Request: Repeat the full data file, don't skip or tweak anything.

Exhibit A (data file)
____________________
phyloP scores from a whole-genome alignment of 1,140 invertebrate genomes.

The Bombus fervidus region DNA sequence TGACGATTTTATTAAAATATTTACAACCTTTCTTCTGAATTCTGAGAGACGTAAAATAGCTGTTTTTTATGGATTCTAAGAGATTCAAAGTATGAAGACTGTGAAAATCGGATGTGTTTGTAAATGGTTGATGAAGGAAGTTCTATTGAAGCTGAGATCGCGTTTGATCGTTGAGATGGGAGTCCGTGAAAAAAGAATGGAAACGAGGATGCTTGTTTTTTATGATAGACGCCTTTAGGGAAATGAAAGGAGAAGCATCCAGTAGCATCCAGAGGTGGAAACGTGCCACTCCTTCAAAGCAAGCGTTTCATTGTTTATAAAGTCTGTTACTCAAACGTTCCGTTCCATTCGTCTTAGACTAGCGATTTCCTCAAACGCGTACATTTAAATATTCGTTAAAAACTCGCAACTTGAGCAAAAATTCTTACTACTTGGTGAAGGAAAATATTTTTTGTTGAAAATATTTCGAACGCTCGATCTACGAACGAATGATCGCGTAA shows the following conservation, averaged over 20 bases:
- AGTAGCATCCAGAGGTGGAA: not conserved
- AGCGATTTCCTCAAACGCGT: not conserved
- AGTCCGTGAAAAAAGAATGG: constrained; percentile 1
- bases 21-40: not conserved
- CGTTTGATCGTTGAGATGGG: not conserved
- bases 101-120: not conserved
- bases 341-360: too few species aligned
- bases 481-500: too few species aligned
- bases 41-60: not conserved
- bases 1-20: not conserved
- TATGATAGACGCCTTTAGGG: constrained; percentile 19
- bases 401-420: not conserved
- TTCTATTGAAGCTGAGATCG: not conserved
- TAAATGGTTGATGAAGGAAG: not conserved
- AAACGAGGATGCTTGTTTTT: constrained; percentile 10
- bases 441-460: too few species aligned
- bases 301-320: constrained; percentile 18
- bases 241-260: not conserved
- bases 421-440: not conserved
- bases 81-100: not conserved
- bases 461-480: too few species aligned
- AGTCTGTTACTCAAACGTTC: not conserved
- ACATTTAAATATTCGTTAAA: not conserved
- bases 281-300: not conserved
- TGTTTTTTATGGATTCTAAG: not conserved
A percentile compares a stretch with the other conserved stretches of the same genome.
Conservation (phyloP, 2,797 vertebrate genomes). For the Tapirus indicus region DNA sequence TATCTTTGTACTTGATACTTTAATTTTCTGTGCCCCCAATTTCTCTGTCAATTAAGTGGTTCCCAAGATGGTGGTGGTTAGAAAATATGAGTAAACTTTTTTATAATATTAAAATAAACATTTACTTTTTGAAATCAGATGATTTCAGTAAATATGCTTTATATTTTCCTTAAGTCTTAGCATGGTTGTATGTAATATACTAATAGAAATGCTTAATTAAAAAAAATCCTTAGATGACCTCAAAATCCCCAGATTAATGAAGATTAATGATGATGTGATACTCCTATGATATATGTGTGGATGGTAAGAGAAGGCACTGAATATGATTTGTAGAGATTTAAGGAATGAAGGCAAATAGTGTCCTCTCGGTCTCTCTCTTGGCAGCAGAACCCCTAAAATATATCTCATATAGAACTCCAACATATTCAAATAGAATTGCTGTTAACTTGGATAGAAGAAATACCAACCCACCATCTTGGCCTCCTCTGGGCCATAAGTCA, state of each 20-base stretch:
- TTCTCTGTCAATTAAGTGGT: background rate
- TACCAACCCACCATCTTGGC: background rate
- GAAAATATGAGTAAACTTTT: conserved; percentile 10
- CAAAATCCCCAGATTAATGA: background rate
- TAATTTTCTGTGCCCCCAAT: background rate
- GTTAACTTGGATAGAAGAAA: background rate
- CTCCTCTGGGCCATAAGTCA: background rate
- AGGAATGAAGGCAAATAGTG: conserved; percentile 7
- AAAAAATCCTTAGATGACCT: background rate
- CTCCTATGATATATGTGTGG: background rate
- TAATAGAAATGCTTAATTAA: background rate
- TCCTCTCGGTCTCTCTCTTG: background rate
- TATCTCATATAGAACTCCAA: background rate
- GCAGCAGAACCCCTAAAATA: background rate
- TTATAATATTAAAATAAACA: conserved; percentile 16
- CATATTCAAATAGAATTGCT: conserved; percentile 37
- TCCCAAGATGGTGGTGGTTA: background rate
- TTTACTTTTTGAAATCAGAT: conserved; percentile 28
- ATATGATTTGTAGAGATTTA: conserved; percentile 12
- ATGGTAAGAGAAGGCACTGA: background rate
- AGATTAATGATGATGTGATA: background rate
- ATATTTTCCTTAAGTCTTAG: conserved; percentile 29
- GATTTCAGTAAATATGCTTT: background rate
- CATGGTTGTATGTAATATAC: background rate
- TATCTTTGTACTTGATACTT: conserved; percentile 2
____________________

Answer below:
phyloP scores from a whole-genome alignment of 1,140 invertebrate genomes.

The Bombus fervidus region DNA sequence TGACGATTTTATTAAAATATTTACAACCTTTCTTCTGAATTCTGAGAGACGTAAAATAGCTGTTTTTTATGGATTCTAAGAGATTCAAAGTATGAAGACTGTGAAAATCGGATGTGTTTGTAAATGGTTGATGAAGGAAGTTCTATTGAAGCTGAGATCGCGTTTGATCGTTGAGATGGGAGTCCGTGAAAAAAGAATGGAAACGAGGATGCTTGTTTTTTATGATAGACGCCTTTAGGGAAATGAAAGGAGAAGCATCCAGTAGCATCCAGAGGTGGAAACGTGCCACTCCTTCAAAGCAAGCGTTTCATTGTTTATAAAGTCTGTTACTCAAACGTTCCGTTCCATTCGTCTTAGACTAGCGATTTCCTCAAACGCGTACATTTAAATATTCGTTAAAAACTCGCAACTTGAGCAAAAATTCTTACTACTTGGTGAAGGAAAATATTTTTTGTTGAAAATATTTCGAACGCTCGATCTACGAACGAATGATCGCGTAA shows the following conservation, averaged over 20 bases:
- AGTAGCATCCAGAGGTGGAA: not conserved
- AGCGATTTCCTCAAACGCGT: not conserved
- AGTCCGTGAAAAAAGAATGG: constrained; percentile 1
- bases 21-40: not conserved
- CGTTTGATCGTTGAGATGGG: not conserved
- bases 101-120: not conserved
- bases 341-360: too few species aligned
- bases 481-500: too few species aligned
- bases 41-60: not conserved
- bases 1-20: not conserved
- TATGATAGACGCCTTTAGGG: constrained; percentile 19
- bases 401-420: not conserved
- TTCTATTGAAGCTGAGATCG: not conserved
- TAAATGGTTGATGAAGGAAG: not conserved
- AAACGAGGATGCTTGTTTTT: constrained; percentile 10
- bases 441-460: too few species aligned
- bases 301-320: constrained; percentile 18
- bases 241-260: not conserved
- bases 421-440: not conserved
- bases 81-100: not conserved
- bases 461-480: too few species aligned
- AGTCTGTTACTCAAACGTTC: not conserved
- ACATTTAAATATTCGTTAAA: not conserved
- bases 281-300: not conserved
- TGTTTTTTATGGATTCTAAG: not conserved
A percentile compares a stretch with the other conserved stretches of the same genome.
Conservation (phyloP, 2,797 vertebrate genomes). For the Tapirus indicus region DNA sequence TATCTTTGTACTTGATACTTTAATTTTCTGTGCCCCCAATTTCTCTGTCAATTAAGTGGTTCCCAAGATGGTGGTGGTTAGAAAATATGAGTAAACTTTTTTATAATATTAAAATAAACATTTACTTTTTGAAATCAGATGATTTCAGTAAATATGCTTTATATTTTCCTTAAGTCTTAGCATGGTTGTATGTAATATACTAATAGAAATGCTTAATTAAAAAAAATCCTTAGATGACCTCAAAATCCCCAGATTAATGAAGATTAATGATGATGTGATACTCCTATGATATATGTGTGGATGGTAAGAGAAGGCACTGAATATGATTTGTAGAGATTTAAGGAATGAAGGCAAATAGTGTCCTCTCGGTCTCTCTCTTGGCAGCAGAACCCCTAAAATATATCTCATATAGAACTCCAACATATTCAAATAGAATTGCTGTTAACTTGGATAGAAGAAATACCAACCCACCATCTTGGCCTCCTCTGGGCCATAAGTCA, state of each 20-base stretch:
- TTCTCTGTCAATTAAGTGGT: background rate
- TACCAACCCACCATCTTGGC: background rate
- GAAAATATGAGTAAACTTTT: conserved; percentile 10
- CAAAATCCCCAGATTAATGA: background rate
- TAATTTTCTGTGCCCCCAAT: background rate
- GTTAACTTGGATAGAAGAAA: background rate
- CTCCTCTGGGCCATAAGTCA: background rate
- AGGAATGAAGGCAAATAGTG: conserved; percentile 7
- AAAAAATCCTTAGATGACCT: background rate
- CTCCTATGATATATGTGTGG: background rate
- TAATAGAAATGCTTAATTAA: background rate
- TCCTCTCGGTCTCTCTCTTG: background rate
- TATCTCATATAGAACTCCAA: background rate
- GCAGCAGAACCCCTAAAATA: background rate
- TTATAATATTAAAATAAACA: conserved; percentile 16
- CATATTCAAATAGAATTGCT: conserved; percentile 37
- TCCCAAGATGGTGGTGGTTA: background rate
- TTTACTTTTTGAAATCAGAT: conserved; percentile 28
- ATATGATTTGTAGAGATTTA: conserved; percentile 12
- ATGGTAAGAGAAGGCACTGA: background rate
- AGATTAATGATGATGTGATA: background rate
- ATATTTTCCTTAAGTCTTAG: conserved; percentile 29
- GATTTCAGTAAATATGCTTT: background rate
- CATGGTTGTATGTAATATAC: background rate
- TATCTTTGTACTTGATACTT: conserved; percentile 2